motive, impulse, incentive, inducement, spur, goad mean a stimulus to action. motive implies an emotion or desire operating on the will and causing it to act. a motive for the crime impulse suggests a driving power arising from personal temperament or constitution. buying on impulse incentive applies to an external influence (such as an expected reward) inciting to action. a bonus was offered as an incentive inducement suggests a motive prompted by the deliberate enticements or allurements of another. offered a watch as an inducement to subscribe spur applies to a motive that stimulates the faculties or increases energy or ardor. fear was a spur to action goad suggests a motive that keeps one going against one's will or desire. thought insecurity a goad to worker efficiency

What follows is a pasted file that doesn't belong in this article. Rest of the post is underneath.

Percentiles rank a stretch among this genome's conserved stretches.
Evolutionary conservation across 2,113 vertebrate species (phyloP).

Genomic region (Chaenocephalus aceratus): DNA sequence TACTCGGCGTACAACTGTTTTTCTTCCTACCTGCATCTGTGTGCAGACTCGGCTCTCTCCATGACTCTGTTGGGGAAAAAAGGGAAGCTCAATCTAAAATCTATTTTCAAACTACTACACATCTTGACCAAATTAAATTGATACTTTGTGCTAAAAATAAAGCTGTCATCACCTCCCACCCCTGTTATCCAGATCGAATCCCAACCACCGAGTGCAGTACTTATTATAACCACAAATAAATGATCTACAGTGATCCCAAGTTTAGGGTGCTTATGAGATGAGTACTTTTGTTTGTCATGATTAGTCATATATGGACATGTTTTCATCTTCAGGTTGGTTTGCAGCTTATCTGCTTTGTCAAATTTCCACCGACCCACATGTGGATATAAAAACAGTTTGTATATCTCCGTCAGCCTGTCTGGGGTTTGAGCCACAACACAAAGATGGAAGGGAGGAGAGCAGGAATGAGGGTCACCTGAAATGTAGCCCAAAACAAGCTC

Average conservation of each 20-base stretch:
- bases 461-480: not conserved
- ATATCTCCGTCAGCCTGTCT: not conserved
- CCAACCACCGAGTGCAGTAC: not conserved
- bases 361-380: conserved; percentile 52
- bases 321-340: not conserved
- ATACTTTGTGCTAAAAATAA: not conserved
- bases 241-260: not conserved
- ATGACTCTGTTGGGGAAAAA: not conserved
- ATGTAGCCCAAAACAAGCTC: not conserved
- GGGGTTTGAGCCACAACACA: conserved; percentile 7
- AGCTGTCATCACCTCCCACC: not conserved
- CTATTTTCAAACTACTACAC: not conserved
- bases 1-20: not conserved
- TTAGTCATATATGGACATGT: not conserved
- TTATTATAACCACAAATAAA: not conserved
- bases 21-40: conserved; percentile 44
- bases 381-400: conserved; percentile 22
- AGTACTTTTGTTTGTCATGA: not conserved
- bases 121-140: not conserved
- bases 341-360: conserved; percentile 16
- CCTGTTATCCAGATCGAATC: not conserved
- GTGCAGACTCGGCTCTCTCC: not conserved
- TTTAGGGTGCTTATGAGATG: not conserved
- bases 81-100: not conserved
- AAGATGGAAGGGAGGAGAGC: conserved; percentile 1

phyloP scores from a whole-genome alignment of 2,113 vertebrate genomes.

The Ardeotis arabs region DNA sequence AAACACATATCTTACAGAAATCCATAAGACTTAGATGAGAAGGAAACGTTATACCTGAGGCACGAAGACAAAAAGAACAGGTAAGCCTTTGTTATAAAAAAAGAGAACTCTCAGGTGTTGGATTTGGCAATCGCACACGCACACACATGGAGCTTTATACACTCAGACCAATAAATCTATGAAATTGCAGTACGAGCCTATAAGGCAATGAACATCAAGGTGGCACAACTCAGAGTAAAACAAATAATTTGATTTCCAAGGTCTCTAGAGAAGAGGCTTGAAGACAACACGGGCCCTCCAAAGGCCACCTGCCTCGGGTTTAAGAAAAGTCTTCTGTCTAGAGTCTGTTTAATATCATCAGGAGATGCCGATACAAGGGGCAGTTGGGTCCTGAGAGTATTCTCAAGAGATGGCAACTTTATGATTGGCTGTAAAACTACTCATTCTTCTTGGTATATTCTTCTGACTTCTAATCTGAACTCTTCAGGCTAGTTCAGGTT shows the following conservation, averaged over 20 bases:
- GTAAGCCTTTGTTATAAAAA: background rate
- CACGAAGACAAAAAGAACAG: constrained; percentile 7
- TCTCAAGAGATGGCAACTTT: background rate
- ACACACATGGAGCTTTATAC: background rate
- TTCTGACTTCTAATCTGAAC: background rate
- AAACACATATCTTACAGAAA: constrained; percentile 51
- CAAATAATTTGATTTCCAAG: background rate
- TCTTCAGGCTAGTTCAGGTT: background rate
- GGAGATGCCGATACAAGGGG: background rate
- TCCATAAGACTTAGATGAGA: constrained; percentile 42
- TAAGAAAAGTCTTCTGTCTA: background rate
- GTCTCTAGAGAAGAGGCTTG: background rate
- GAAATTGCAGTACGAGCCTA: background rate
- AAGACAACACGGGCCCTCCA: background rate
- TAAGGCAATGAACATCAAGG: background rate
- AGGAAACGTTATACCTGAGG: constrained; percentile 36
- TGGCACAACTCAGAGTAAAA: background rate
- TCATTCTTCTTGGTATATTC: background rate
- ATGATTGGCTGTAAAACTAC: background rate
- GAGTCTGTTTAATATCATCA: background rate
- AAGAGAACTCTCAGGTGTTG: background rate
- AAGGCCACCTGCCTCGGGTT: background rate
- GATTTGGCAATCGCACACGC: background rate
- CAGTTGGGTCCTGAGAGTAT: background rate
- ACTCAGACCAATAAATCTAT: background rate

Examples of motive in a Sentence

Noun Their motive in running away was to avoid being punished. I think he's guilty of the crime. He had the motive, the means, and the opportunity. She denied that her offer to help was based on selfish motives.